I suppose this is our 23rd time zone crossing of the year, into New Mexican Mountain Time and out of Texan Central Time.
I'm here to tell you that you shouldn't take extra hours like this for granted. They may tell you at Day Light Savings Time to change your clocks at 2am on Sunday morning - but don't listen to the propaganda. That hour is *your* hour and you can use it how you like. Maybe you'd prefer to use it right after breakfast and have extra time to read the paper. Maybe you want to sleep an hour later or go to bed an hour earlier. My advice is to use it wisely.
For instance, one time Sachi and I waited almost 6 whole days to use an hour of day light savings time. We rented a car in Italy and arrived in Rome on a Friday. On Saturday we met our friend Robin and had a highlight of a day. For the next 5 days we travelled up the Italian coast and finally back to Milan to catch a train to Geneva. When we reached the station on the following Thursday, we noticed something perplexing: the train station clock displayed a time that was one full hour earlier than our watches. How could this be?
As it turns out, the time changed the prior Saturday at 2am - 5 days prior. We had been living in a world that was an hour before us the whole time and had no clue. With no where else to go, we huddled outside an espresso cafe, sat on our bags and spent the hour, OUR hour, shivering as we watched the minutes tick past before boarding our train. This was not a good way to spend our hour and I hope will serve as a reminder to others.
We saw a lot on the latter part of our road trip in Italy, but moving around so fast it's hard to say too much. Luckily photos say more than we can (some say up to 1000 words!) So, here goes... Italy in photos.
We can't talk about the Italy trip without mentioning our silver companion: An Alfa Romeo 147 without which little would be possible.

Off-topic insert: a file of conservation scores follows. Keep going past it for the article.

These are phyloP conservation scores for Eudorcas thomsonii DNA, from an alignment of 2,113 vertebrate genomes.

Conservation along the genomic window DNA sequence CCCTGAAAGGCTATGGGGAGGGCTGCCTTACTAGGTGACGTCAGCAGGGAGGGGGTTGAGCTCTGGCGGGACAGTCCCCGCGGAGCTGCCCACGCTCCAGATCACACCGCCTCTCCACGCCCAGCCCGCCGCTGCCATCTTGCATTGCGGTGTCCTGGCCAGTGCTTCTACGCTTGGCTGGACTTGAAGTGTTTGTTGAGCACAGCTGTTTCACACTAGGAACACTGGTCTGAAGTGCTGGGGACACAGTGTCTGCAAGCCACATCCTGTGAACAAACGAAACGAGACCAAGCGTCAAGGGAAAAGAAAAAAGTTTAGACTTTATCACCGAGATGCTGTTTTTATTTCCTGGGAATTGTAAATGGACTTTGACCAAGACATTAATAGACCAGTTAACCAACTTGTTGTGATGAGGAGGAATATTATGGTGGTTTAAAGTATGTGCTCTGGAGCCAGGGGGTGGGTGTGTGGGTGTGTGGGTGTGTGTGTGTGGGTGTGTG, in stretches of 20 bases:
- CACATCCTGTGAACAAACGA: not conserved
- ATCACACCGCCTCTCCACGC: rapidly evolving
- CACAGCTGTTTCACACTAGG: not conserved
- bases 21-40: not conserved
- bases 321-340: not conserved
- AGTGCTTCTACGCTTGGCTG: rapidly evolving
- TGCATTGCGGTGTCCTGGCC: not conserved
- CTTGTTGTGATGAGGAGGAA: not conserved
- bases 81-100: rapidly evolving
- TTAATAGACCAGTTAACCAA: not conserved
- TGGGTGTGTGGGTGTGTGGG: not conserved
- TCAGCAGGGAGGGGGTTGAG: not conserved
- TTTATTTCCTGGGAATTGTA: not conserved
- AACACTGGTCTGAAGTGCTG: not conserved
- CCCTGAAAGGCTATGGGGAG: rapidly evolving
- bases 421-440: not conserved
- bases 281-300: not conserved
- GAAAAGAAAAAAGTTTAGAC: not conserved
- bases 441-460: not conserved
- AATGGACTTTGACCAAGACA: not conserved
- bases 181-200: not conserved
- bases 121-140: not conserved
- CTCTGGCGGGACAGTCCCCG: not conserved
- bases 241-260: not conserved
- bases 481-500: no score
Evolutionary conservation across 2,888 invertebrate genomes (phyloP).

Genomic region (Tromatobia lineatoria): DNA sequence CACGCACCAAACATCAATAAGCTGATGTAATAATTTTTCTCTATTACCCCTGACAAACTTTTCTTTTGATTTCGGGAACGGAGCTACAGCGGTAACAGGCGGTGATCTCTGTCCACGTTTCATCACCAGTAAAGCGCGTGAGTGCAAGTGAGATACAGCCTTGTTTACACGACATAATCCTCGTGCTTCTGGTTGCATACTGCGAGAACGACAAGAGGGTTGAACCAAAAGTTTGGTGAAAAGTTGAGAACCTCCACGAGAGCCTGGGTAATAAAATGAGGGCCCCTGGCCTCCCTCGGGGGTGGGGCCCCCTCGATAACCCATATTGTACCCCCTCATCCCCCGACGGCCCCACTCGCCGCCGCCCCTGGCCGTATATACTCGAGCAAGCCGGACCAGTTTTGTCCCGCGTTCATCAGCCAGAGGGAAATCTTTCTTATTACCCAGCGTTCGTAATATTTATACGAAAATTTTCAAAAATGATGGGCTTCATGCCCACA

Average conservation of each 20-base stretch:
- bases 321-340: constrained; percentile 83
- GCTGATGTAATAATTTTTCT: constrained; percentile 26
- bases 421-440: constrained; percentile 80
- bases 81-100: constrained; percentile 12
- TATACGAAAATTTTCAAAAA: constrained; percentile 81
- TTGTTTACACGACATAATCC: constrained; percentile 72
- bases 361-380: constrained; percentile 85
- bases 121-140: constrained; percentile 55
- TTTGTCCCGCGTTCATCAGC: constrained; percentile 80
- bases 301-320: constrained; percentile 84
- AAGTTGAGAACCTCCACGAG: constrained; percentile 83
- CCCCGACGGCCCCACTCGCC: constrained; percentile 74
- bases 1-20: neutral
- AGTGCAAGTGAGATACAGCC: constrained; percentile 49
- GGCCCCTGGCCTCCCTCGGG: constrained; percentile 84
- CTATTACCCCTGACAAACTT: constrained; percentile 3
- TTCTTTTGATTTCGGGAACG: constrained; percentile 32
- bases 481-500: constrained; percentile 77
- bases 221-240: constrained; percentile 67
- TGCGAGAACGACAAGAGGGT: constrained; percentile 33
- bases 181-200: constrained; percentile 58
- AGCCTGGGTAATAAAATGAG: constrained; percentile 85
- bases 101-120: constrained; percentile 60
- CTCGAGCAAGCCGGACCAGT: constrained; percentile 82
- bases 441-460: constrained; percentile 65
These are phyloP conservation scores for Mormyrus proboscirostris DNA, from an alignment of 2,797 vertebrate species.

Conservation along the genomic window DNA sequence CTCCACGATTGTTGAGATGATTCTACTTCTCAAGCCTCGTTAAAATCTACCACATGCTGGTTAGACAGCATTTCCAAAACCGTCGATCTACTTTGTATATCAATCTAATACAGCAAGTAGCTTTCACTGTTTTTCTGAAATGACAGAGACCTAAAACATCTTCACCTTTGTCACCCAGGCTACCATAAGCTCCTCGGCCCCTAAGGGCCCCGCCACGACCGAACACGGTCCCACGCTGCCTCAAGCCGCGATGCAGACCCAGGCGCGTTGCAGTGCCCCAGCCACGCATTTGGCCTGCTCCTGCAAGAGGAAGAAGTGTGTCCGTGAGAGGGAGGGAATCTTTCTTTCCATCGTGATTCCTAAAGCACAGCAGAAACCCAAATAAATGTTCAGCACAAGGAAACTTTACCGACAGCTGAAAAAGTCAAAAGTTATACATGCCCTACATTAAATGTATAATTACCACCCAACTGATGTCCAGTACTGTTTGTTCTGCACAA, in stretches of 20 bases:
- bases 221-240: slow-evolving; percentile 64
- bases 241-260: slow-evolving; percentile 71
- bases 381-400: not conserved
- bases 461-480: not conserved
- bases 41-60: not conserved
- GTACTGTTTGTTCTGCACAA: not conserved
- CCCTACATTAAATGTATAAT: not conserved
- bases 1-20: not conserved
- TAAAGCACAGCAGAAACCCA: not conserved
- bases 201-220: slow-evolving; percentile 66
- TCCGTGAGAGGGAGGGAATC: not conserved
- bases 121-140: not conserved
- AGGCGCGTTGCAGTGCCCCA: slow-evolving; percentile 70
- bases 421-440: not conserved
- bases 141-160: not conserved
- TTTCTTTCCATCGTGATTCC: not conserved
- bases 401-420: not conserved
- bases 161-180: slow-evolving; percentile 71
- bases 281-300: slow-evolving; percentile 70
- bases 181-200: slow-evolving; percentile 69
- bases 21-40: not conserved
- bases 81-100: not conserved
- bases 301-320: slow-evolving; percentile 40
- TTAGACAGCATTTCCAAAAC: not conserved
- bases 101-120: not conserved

Oh the places we would go. After Rome we headed to the west coast and to Lucca and Vernazza which is part of Cinque Terre. Lucca, like so many small medieval places, oozes charm...
From there, it was off to Vernazza, a tiny coastal village whose main focus now is tourism - lots of it.
Vernazza led us through an area called Carrera where they pull huge chunks of marble out of the mountains.
We got a piece of statuario marble in the shape of a cheese slicer - which is why we needed to use the Itailian Post Office.
And the drive back to Milan took us through Rapallo...
And we can't mention Italy without a nod to a woman we met on the train to Switzerland. She spoke Italian, French and Spanish, but hardly a word of English. Yet, she charmed us with her Itialian gesticulations. I bet she lives to be a hundred and five.
I never thought about it during the first day there, but
We were wandering and visibly excited (I’m sure) to be experiencing one of the most atmospheric cities on the trip.
These cities are not practical for cars and thankfully, there were few. It’s rare to see a car parked within the walls and only regulated commercial cars run about consistently. This makes the cities very pedestrian-friendly and protective of their 12th century buildings.
After a day of wandering, Sachi mentioned that if you looked at the city’s appearance from a modern perspective,
I soon realized that
Plaster crumbles and paint fades. Stone pavement covers nearly the whole surface as life finds a foothold among windowsills.
Rusted horse ties, broken street lights and powerful doors adorn a city preserved.
The city leaves us both comparing the ways in which historical cities and sites are managed.
Compare this to many of
Sending packages home is how we manage to stay light, and usually it is not a problem. China, Vietnam and many other unexpected places make it a smooth, albeit paperwork laden, operation.
In Italy, where some things are so well designed and easy, the postal system seems to be a mess - at least for the traveler.